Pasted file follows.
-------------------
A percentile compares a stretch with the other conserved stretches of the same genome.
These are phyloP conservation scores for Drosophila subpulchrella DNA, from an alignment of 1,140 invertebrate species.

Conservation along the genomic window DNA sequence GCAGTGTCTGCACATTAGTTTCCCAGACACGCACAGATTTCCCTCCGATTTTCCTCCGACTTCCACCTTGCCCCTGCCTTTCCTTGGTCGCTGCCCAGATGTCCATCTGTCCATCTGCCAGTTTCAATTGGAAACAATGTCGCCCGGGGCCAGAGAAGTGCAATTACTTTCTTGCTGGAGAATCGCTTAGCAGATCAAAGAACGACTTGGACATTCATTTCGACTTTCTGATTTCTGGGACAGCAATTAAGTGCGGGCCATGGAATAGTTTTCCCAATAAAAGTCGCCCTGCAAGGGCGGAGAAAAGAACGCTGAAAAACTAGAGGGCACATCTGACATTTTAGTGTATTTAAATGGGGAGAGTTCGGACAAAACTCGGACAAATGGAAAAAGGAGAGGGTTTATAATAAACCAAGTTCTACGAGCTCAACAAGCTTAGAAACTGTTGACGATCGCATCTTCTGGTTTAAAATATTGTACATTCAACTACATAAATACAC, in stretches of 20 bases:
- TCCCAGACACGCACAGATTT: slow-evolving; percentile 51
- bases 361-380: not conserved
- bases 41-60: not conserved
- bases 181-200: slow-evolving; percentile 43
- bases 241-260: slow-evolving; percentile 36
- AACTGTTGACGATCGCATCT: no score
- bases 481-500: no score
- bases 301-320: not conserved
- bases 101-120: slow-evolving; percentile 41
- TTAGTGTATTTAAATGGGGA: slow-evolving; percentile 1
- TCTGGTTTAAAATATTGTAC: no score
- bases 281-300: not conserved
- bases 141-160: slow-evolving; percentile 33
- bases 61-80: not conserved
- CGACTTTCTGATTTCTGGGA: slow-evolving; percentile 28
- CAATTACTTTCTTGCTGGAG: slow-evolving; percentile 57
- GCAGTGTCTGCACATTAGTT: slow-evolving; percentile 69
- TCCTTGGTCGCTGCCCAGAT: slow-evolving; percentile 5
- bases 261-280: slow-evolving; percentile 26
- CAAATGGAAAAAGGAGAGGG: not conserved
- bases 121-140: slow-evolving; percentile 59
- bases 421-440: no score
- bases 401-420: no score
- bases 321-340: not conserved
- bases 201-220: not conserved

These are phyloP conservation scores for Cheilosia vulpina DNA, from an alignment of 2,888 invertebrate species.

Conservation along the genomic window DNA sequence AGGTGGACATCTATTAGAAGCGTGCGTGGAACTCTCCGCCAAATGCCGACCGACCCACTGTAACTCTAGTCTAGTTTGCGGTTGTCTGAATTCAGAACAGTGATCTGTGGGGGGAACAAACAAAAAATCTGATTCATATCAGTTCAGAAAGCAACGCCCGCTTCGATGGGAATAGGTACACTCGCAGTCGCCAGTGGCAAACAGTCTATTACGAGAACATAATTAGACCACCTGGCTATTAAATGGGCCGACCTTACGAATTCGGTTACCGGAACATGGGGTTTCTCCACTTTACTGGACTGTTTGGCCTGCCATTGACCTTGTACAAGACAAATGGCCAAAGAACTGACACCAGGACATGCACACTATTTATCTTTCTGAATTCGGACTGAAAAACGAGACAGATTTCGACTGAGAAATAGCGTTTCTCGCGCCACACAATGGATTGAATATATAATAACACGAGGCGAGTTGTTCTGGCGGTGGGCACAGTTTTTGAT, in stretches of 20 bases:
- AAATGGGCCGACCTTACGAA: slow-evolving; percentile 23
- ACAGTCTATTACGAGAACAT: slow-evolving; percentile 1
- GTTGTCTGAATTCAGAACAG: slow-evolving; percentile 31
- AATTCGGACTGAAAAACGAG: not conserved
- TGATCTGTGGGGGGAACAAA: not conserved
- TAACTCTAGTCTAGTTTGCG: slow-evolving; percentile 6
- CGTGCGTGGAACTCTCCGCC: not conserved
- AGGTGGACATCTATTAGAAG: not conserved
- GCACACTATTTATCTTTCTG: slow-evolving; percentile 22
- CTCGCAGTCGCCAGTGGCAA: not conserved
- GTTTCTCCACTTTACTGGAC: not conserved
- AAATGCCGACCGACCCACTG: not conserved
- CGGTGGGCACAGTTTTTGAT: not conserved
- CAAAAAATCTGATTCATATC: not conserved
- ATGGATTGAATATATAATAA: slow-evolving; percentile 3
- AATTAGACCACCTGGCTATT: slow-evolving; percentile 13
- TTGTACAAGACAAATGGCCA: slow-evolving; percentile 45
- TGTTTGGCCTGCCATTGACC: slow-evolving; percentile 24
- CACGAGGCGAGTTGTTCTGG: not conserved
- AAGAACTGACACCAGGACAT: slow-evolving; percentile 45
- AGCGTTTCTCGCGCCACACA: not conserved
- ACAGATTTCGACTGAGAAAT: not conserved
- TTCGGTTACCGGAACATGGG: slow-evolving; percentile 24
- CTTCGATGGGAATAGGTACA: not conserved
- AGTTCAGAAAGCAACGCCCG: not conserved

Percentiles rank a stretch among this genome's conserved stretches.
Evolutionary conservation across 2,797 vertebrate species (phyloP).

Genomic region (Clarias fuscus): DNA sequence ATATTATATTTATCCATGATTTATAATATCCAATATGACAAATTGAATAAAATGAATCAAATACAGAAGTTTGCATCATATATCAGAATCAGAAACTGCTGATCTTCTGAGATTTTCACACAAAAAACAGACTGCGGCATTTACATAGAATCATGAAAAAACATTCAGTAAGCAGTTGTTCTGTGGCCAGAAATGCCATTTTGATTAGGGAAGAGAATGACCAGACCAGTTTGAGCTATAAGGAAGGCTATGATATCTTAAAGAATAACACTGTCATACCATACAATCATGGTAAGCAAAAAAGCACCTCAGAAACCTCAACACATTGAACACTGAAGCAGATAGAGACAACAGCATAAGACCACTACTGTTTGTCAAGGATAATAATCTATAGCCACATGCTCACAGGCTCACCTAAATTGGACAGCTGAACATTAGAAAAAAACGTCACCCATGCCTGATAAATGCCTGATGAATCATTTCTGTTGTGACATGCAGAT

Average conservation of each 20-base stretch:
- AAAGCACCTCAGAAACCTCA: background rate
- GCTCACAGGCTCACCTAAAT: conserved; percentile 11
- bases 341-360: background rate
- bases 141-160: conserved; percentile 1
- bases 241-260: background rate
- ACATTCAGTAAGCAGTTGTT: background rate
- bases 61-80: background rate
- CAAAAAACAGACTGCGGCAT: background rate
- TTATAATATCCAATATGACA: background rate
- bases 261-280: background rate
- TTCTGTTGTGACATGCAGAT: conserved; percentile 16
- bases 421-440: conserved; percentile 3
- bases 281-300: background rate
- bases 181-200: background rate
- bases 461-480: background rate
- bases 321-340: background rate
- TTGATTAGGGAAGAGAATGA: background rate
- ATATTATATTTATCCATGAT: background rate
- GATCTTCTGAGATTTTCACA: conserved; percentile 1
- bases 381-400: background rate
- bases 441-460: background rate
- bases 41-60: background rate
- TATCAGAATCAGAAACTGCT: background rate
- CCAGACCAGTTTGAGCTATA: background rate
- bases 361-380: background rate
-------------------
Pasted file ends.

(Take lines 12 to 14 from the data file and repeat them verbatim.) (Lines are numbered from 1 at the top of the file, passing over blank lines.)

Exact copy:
- bases 101-120: slow-evolving; percentile 41
- TTAGTGTATTTAAATGGGGA: slow-evolving; percentile 1
- TCTGGTTTAAAATATTGTAC: no score